Since Republican lawmakers approved stricter voting rights, multiple concerns about the law have been raised – including “voter suppression” issues.
The most recent hurdle election officials are facing is: mail-in ballots.
Hundreds of completed ballots are being initially rejected for not meeting the state’s new identification requirements, as reported by The Texas Tribune.
The current law – known as SB1 – requires you to provide a form of ID – social security number or driver’s license number – that matches your registration record. Officials cannot accept ballots without ID information.
When a ballot is rejected it gets mailed back – only if there is still time for the voter to send back the corrected envelope. When officials determine there’s not enough time, they notify voters by phone or email, and voters must visit the elections office in person to correct the issue, or use the new online ballot tracker to verify the missing information, according to The Texas Tribune.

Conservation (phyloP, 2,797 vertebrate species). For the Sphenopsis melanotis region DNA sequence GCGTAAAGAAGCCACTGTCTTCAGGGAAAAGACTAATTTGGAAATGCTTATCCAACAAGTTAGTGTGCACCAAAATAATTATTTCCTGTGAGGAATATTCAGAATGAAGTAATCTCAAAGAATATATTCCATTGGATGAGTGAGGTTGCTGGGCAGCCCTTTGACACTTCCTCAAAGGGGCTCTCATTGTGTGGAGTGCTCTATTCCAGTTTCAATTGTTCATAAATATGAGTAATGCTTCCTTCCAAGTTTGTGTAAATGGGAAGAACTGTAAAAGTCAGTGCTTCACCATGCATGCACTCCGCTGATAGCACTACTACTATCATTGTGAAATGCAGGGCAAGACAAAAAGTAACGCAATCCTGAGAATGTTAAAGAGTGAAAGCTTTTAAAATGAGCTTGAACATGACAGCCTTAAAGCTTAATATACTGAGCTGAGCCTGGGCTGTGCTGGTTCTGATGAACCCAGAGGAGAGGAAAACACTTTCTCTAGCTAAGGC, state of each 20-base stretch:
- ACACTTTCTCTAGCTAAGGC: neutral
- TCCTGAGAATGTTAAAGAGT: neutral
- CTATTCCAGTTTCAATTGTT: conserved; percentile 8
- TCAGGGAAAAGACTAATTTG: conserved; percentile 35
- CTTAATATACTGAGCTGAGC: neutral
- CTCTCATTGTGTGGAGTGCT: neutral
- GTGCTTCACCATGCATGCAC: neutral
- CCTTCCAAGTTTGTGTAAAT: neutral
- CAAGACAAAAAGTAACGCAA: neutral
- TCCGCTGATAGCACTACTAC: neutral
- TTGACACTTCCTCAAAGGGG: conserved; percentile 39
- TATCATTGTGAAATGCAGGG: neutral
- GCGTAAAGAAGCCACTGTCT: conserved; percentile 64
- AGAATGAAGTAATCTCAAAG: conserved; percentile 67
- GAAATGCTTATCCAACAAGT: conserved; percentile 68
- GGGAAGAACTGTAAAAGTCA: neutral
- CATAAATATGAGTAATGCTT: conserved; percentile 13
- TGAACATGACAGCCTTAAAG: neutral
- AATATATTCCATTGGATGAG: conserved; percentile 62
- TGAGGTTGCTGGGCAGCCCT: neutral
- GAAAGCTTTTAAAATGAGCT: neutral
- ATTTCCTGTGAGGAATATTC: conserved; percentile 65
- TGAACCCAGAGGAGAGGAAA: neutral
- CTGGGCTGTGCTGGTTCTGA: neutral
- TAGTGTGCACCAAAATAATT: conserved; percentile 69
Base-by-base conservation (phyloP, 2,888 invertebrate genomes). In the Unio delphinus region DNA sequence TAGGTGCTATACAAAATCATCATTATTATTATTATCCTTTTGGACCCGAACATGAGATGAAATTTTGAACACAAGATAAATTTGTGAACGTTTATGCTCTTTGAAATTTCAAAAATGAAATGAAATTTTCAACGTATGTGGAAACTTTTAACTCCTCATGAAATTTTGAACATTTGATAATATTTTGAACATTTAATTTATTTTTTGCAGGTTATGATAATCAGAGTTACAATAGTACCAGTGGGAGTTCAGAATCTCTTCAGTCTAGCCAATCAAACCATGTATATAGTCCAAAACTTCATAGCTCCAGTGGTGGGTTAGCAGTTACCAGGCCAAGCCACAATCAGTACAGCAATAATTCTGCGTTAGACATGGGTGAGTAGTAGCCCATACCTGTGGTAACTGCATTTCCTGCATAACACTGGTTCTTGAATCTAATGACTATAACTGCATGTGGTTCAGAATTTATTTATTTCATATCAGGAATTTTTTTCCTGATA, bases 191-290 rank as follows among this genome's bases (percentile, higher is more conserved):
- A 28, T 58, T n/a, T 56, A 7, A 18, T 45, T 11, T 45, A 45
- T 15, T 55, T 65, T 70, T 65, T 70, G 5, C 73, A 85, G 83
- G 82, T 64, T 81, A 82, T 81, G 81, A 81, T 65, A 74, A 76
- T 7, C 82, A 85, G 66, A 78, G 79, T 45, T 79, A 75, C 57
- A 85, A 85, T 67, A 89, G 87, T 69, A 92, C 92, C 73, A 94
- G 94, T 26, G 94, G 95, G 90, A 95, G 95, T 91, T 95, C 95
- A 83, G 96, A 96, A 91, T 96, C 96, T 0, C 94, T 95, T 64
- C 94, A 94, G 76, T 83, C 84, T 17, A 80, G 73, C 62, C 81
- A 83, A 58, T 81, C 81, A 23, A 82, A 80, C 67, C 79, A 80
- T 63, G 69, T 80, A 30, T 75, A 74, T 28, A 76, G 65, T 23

The most taxing issues are time and willingness to cooperate.
“That’s our big question mark right now: Are voters going to go through the extra step to correct it?” said Isabel Longoria, the Harris County elections administrator.
According to The Texas Tribune, as of Wednesday, election officials in Harris County alone had flagged 1,360 mail-in ballots to be sent back to voters — 40% of the mail-in ballots returned up to that point — because they lacked an ID number.
Election officials in other suburban counties are facing similar rates. In Hays County and Williamson County, was 30% of voters had not filled out their ID requirements.
Based on early figures, election officials are worried the problem will escalate and have begun to prepare, staffing up ahead of the rush.
A possible spike is probable when the deadline is closer. Voters have until election day – March 1 for the primary – to mail or return their ballots.